Medical research plays a critical role in the development of new treatment protocols. Many people here in Illinois receive medical care based on the latest studies and findings. However, much of this research may be questionable. One study published in the Journal of the American Medical Association found that up to half of the most respected findings published over a 13-year period were exaggerated or incorrect. This unreliable research can leave patients at risk for incorrect treatment and adverse outcomes.
Examples of inaccurate medical research are numerous. In 1998, a well-known study incorrectly linked autism to certain childhood vaccinations. According to Bloomberg, a later study concluded the vaccination study was fraudulent. More recently, a Harvard biologist authored a fake study, which found that participants who ate chocolate daily were more likely to lose weight. According to The Chicago Tribune, multiple online journals accepted the study, and numerous news sources presented it as reliable.
These inaccurate studies can have severe consequences. For example, after research erroneously suggested bone marrow transplants could treat breast cancer, 40,000 women underwent this procedure. In addition to missing out on more effective treatments, these women were exposed unnecessarily to serious potential complications. As Johns Hopkins School of Medicine explains, bone marrow transplants can cause infections, graft failure and graft-versus host disease. These complications can lead to respiratory issues, organ damage and even death.
Inaccurate medical research isn’t always a product of innocent errors. According to The Chicago Tribune, one study reviewed 2,000 retractions of papers published in prominent medical journals and concluded two-thirds involved fraud. Frequently, this fraud may occur due to conflicts of interest. Pharmaceutical companies or government entities fund most medical research, introducing a potential for bias. As The Atlantic explains, researchers also must produce findings worthy of publication in leading journals to secure funding or advance their careers. Therefore, some researchers may exaggerate, misrepresent or invent results.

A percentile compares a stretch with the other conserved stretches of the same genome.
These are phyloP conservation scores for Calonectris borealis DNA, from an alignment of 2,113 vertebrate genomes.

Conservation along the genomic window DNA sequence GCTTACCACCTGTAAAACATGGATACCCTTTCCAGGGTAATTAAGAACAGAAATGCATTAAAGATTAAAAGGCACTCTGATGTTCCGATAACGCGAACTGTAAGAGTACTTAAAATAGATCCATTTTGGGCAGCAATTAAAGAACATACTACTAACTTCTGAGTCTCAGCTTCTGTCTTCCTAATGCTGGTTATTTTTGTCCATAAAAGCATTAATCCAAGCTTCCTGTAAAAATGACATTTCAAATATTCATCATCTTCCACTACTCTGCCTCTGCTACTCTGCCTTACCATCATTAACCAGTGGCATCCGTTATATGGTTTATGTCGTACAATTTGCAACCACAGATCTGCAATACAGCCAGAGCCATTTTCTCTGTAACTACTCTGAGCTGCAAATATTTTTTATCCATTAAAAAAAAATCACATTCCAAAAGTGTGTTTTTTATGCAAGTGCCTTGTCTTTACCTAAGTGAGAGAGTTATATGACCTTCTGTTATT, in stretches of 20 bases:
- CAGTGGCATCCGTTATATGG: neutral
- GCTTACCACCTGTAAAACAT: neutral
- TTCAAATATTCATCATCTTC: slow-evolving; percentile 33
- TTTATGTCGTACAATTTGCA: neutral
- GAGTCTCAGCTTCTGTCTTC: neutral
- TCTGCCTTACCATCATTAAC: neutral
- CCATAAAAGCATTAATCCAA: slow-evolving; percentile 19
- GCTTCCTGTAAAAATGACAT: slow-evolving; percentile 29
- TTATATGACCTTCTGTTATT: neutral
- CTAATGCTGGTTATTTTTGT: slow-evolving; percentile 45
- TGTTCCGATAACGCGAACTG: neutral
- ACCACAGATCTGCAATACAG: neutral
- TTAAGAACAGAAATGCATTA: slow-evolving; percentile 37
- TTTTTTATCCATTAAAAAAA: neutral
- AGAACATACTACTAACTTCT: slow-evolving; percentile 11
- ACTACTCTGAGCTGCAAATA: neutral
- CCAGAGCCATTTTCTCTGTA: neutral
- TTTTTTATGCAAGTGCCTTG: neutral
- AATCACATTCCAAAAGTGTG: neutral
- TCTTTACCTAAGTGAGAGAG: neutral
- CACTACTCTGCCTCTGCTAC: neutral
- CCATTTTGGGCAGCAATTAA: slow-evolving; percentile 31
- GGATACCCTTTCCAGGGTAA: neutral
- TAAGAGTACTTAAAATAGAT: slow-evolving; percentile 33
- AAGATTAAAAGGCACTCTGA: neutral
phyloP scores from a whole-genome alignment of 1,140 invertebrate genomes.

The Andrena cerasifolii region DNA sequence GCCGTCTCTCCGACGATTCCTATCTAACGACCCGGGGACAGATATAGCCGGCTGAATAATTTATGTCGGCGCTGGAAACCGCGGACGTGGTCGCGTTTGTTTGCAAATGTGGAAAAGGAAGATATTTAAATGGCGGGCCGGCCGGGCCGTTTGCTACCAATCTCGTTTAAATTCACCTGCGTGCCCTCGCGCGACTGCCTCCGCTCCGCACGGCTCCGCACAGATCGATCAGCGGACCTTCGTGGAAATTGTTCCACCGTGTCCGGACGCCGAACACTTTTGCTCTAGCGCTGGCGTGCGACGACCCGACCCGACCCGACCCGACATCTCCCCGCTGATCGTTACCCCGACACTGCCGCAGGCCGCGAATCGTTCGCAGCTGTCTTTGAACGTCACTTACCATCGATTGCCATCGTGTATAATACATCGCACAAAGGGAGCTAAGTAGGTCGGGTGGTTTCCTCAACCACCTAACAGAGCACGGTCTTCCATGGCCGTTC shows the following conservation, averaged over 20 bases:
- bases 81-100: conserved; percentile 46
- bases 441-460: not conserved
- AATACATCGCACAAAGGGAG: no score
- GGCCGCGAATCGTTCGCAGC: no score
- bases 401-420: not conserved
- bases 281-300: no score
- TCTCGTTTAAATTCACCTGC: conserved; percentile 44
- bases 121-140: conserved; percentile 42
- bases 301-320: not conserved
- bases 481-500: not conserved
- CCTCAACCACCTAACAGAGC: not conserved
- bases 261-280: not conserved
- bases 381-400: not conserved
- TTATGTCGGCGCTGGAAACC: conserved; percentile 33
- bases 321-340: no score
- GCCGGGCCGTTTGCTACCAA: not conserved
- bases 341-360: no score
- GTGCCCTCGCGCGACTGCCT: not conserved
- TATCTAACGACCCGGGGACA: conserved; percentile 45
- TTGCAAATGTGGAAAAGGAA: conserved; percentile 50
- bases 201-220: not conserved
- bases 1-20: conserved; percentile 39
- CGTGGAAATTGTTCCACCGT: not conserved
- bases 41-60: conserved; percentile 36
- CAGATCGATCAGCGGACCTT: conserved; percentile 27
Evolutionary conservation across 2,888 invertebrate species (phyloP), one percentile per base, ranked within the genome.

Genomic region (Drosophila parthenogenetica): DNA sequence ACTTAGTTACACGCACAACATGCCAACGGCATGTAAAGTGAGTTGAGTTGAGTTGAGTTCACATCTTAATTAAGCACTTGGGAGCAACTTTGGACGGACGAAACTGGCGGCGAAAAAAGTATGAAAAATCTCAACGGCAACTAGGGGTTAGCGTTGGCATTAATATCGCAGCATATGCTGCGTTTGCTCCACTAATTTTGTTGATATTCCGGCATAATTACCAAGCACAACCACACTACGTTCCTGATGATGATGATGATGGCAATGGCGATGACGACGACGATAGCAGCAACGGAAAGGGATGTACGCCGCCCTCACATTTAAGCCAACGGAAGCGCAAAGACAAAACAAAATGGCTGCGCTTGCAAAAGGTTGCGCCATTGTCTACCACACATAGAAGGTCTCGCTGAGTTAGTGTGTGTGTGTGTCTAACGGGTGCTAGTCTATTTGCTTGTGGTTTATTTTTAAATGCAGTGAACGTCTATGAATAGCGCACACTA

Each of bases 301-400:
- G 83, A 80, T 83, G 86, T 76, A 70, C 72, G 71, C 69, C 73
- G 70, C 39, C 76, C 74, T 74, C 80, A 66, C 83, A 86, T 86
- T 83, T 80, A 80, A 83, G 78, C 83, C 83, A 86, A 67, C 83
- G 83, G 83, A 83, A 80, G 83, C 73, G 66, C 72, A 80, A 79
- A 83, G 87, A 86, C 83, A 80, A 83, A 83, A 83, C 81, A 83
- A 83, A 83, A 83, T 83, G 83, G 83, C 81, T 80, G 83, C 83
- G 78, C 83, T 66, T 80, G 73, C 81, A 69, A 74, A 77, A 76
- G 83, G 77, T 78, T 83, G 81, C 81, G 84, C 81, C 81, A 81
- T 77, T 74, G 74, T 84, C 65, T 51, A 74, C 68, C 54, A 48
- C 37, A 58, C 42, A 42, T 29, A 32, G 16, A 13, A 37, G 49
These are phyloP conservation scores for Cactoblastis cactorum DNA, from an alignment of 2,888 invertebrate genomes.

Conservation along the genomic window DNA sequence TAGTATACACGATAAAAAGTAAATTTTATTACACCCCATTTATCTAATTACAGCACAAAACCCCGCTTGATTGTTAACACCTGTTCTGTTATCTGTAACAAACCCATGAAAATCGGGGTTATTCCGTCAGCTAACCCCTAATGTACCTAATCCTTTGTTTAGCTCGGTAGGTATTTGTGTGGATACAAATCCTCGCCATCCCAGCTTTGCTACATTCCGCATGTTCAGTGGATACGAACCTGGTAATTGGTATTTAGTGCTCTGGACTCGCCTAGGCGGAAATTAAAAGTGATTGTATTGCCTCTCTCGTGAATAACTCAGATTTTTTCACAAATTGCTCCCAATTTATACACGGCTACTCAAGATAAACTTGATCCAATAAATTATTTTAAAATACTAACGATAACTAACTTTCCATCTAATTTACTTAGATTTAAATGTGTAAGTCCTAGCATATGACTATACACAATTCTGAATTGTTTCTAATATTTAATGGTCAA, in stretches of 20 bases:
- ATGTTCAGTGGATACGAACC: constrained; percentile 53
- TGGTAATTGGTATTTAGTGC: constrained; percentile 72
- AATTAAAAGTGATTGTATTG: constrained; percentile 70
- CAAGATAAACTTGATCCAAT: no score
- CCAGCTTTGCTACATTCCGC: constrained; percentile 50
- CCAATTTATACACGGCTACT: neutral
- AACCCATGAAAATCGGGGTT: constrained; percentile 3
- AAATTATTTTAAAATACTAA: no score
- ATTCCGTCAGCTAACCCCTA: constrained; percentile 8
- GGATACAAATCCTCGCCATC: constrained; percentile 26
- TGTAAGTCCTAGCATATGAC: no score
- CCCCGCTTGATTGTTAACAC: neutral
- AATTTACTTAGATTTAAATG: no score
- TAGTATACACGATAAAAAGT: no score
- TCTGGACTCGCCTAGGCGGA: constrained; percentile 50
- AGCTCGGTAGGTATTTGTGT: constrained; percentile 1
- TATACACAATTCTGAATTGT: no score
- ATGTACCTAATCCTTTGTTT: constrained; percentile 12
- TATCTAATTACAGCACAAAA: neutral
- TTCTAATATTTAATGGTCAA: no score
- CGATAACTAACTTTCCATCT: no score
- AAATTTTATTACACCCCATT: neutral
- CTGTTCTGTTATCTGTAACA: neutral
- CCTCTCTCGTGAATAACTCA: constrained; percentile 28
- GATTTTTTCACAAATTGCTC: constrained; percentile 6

The peer review process doesn’t always succeed in catching these lapses. The Chicago Tribune notes that the professionals conducting the reviews often have their own biases or conflicts of interest. Some studies also don’t receive adequate professional review. When these studies are published in mainstream media, journalists may fail to critically assess the research and conclusions.
Fraudulent medical research may represent a growing issue. Since 1975, the number of studies retracted based on fraud has grown tenfold, according to The Chicago Tribune. Widespread changes might be needed to address this issue. Enhanced review and investigation procedures could reduce the publication of flawed research. More careful assessments on the part of journalists could limit the dissemination of inaccurate findings. Until this problem is remedied, however, many patients may suffer needless harm after receiving ineffective or risky treatments.